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The Problem:

Determine whether the sequence $\{ f_n \}$ defined by $f_n(x) = e^{-nx}$ converges uniformly on the following intervals:

$(a) \hspace{3mm} A = [0, \infty)$,

$(b) \hspace{3mm} B = (0, \infty)$,

$(c) \hspace{3mm} C = [1, \infty)$.

What I Have:

For $(a)$, we have that $f_n(0) = 1$, for all $n$. So $f_n(x) \to 1$, when $x=0$. But $f_n(x) \to 0$, when $x>1$. Thus, $f_n$ does not even converge pointwise (right?), so it can't converge uniformly.

For $(b)$ (this is the one I'm having trouble with), we have that $f_n(x) \to 0$, for all $x \in B$. So, we consider the behavior of the sequence $\{ M_n \}$ defined by $$ M_n = \sup_{x \in B} |e^{-nx} - 0| = \sup_{x \in B} e^{-nx}. $$ That is, if $M_n \to 0$ as $n \to \infty$, then $f_n \to 0$, uniformly. Well, since $e^{-nx} > e^{-mx}$ if $n < m$, it seems to me that it should be also true that $\sup(e^{-nx}) > \sup(e^{-mx})$; and so $M_n \to 0$. But, this assertion assumes that $x$ is fixed (I think?). Indeed, my suspicion is that the opposite is true here since, as $n$ increases, the magnitude of the slopes of each $e^{-nx}$ increases as $x$ approaches $0$; so, in a sense, each $e^{-nx}$ "goes to its supremum faster" as $n$ increases. Whatever the case, I'm not sure how to actually prove it.

For $(c)$, we can use the same reasoning as in $(b)$ since $f_n(x) \to 0$ as $n \to \infty$, for all $x \in C$. However, since $f_n(x)$ attains its supremum (at $x=1$) for all $n$, this is considerably easier to examine. Indeed, we see that $M_n \to 0$ as $n \to \infty$ in this case; and so $\{ f_n \}$ converges uniformly on $C$.

EDIT: I just noticed this post, which is a potential duplicate. But I'll leave this question up, if there are no objections.

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  • $\begingroup$ $e^{-nx}$ on $A$, $B$, and $C$ respectively is basically the same as $x^n$ on $(0,1]$, $(0,1)$, and $(0,1/2]$ just reflected over. $\endgroup$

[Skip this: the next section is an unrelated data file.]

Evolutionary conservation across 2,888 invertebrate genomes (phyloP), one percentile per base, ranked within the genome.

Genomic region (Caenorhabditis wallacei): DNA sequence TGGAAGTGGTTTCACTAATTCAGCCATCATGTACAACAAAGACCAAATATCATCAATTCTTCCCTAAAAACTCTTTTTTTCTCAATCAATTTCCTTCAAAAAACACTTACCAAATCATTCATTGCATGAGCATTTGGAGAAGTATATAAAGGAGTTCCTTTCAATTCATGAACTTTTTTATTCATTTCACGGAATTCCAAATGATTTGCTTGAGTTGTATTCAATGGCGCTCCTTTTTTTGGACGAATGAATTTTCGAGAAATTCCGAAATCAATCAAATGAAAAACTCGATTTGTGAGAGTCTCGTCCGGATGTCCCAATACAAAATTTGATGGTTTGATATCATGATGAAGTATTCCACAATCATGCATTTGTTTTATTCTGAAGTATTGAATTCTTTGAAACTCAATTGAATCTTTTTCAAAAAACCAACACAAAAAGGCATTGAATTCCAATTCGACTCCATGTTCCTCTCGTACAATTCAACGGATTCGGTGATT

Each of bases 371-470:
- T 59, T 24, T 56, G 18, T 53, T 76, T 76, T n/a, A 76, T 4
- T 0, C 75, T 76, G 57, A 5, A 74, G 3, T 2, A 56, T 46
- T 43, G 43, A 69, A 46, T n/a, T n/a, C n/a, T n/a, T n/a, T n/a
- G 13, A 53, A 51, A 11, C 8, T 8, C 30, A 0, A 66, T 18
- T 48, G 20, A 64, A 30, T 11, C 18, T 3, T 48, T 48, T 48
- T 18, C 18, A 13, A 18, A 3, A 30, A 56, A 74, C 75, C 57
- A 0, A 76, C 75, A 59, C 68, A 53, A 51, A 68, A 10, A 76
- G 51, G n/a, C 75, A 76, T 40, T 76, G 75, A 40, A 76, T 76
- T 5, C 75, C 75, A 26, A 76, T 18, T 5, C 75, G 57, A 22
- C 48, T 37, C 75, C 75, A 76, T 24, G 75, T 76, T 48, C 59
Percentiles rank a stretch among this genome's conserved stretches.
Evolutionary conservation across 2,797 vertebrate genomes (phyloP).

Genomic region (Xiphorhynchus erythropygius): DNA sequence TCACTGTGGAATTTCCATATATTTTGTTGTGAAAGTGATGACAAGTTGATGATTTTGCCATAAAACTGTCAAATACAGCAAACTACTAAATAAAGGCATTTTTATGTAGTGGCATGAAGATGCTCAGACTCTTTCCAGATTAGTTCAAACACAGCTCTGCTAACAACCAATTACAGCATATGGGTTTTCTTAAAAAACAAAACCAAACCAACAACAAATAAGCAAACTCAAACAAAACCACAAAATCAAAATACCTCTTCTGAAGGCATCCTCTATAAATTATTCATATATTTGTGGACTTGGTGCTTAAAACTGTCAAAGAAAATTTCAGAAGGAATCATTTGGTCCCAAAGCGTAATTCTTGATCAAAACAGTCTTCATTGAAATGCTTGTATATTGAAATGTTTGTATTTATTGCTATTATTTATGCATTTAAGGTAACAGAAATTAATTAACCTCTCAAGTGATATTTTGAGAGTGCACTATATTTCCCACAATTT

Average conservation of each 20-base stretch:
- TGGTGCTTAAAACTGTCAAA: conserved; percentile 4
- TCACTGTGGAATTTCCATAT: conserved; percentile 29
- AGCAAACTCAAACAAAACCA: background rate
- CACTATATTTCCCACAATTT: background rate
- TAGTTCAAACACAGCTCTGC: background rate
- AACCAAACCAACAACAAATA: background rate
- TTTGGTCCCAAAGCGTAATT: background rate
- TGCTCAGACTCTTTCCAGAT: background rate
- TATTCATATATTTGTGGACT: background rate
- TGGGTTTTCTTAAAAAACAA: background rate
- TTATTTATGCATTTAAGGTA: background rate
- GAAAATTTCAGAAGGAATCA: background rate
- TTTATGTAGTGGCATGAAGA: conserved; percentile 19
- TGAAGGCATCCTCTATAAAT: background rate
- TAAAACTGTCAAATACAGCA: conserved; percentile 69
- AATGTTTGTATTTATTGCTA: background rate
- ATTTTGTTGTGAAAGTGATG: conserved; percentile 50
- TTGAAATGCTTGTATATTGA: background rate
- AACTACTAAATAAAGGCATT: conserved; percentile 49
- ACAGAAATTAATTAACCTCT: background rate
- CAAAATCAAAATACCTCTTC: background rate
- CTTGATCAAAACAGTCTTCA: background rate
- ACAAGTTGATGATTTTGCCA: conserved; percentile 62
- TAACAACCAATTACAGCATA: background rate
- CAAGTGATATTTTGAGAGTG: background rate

– user123641
    Commented Jun 4, 2018 at 21:03
  • $\begingroup$ For Part $(a)$, $f_n(x)$ does converge pointwise to a discontinuous function. The convergence is Not uniform since for $\epsilon=\frac1e$, and for any $N$, there exists a number $n>N$ and an $x\in[0,\infty)$ (take any $n>N$ and $x=1/n$) such that $|f_n(x)-f(x)|=\frac1e \ge \epsilon$. Part $(b)$ is similar. $\endgroup$
    – Mark Viola
    Commented Jun 4, 2018 at 21:04

1 Answer 1

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Regarding (b). Remember that in any $\epsilon$-$\delta$ definition, you can freely swap strong and weak inequalities. In particular, the uniform convergence of $(f_n)$ on $B$ to the function constantly equal to zero can be written as:

For each $\epsilon > 0$ there is $n_0 \in \mathbb{N}$ such that $$ \lvert e^{-nx} - 0 \rvert\le \epsilon$$ for all $n \ge n_0$ and all $x \in (0, \infty)$.

As the weak inequalities are preserved under taking suprema, from this it follows that

For each $\epsilon > 0$ there is $n_0 \in \mathbb{N}$ such that $$ \lvert \sup\limits_{x > 0} e^{-nx} - 0 \rvert \le \epsilon$$ for all $n \ge n_0$.

(Indeed, the $n_0$ is the same as above.) But this is impossible, since the supremum of $e^{-nx}$ on $(0, \infty)$ equals $1$.

Remark. If you don't like weak inequalities in the definitions of limits, you can start with

For each $\epsilon > 0$ there is $n_0 \in \mathbb{N}$ such that $$ \lvert e^{-nx} - 0 \rvert < \frac{\epsilon}{2}$$ for all $n \ge n_0$ and all $x \in (0, \infty)$.

and conclude with

For each $\epsilon > 0$ there is $n_0 \in \mathbb{N}$ such that $$ \lvert \sup\limits_{x > 0} e^{-nx} - 0 \rvert\le \frac{\epsilon}{2} < \epsilon$$ for all $n \ge n_0$.

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